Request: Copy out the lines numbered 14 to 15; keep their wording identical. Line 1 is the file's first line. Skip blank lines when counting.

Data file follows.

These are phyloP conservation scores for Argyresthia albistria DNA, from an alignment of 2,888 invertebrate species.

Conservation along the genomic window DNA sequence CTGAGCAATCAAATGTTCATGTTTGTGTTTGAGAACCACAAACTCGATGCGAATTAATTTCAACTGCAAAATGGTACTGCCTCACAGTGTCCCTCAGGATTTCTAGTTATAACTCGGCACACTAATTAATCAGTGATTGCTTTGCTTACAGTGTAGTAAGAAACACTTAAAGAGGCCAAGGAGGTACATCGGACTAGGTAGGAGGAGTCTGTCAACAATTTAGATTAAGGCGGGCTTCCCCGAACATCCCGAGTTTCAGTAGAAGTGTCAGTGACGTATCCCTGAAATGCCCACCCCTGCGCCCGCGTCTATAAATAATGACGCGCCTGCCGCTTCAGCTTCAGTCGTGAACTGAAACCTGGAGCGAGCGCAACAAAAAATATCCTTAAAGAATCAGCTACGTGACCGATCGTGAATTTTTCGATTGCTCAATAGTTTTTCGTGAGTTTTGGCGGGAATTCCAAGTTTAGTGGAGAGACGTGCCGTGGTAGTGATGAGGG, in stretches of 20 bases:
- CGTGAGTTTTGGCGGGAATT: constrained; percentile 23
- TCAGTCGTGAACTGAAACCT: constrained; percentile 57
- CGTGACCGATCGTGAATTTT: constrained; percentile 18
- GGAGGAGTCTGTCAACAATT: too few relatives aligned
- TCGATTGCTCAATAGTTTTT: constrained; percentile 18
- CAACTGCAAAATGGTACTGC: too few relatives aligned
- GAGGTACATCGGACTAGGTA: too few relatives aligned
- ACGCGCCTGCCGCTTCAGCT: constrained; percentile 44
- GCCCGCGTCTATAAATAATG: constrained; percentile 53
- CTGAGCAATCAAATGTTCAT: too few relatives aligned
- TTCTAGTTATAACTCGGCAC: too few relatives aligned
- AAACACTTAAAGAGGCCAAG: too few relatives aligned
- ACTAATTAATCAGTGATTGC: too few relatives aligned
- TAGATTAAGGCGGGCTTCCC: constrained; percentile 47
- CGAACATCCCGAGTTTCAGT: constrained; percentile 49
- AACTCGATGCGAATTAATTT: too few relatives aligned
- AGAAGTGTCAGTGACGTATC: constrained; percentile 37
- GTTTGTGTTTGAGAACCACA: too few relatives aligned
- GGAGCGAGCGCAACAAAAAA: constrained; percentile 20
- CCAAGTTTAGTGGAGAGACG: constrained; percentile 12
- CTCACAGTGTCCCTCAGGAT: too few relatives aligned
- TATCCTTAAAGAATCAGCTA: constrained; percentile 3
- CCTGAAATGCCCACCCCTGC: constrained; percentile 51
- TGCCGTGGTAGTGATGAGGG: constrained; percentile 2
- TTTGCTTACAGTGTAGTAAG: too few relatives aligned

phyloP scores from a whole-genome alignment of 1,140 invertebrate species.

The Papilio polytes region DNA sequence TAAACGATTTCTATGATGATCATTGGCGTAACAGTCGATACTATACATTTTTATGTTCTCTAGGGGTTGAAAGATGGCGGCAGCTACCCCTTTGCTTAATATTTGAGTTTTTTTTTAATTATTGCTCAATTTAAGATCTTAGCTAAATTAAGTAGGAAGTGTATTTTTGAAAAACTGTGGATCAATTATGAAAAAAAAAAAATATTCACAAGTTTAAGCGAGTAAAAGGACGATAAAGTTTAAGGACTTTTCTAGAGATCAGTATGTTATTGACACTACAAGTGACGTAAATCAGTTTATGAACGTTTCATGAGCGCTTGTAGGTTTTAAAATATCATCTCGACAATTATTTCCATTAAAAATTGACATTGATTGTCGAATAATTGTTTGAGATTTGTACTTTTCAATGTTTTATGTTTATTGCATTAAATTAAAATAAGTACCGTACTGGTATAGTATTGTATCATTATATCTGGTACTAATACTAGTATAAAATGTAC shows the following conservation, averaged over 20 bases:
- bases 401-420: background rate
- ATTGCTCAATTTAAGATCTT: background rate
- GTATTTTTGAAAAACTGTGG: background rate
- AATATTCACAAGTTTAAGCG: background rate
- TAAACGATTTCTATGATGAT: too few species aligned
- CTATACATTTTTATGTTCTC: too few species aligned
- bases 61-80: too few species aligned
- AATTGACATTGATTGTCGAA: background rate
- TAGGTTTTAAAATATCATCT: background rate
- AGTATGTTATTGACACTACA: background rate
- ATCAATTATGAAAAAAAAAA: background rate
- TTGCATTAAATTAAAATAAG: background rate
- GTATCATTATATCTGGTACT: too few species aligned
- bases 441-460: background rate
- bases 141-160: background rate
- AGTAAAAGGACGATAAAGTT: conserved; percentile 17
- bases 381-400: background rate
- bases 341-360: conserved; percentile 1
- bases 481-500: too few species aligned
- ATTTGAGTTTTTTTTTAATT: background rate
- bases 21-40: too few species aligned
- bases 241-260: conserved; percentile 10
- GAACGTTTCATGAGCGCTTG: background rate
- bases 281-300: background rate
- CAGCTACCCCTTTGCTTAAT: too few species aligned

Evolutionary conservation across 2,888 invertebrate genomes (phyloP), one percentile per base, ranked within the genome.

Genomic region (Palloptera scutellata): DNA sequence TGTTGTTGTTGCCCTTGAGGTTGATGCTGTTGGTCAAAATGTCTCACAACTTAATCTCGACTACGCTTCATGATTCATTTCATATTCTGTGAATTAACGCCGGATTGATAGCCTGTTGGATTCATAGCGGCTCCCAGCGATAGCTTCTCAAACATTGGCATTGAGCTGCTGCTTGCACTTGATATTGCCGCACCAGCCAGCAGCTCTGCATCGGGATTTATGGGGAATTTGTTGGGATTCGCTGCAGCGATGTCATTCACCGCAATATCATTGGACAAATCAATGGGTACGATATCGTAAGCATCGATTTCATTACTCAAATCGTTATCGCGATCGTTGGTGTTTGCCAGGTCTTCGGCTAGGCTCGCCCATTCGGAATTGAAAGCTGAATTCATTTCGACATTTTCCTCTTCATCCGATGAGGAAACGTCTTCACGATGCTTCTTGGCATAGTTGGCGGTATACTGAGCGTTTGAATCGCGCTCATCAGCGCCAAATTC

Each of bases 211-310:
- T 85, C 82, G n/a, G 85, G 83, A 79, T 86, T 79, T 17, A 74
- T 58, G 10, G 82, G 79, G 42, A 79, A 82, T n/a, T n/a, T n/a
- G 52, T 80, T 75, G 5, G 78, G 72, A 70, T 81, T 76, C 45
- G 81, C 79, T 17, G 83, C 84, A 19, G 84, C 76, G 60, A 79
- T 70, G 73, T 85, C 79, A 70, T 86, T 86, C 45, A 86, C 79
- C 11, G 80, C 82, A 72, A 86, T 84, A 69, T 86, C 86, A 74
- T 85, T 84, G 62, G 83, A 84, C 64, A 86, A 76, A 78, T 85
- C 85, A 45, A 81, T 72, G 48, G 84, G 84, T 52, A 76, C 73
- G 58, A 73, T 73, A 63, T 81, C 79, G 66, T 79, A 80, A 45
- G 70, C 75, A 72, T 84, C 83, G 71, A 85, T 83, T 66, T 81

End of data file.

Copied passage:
- AAACACTTAAAGAGGCCAAG: too few relatives aligned
- ACTAATTAATCAGTGATTGC: too few relatives aligned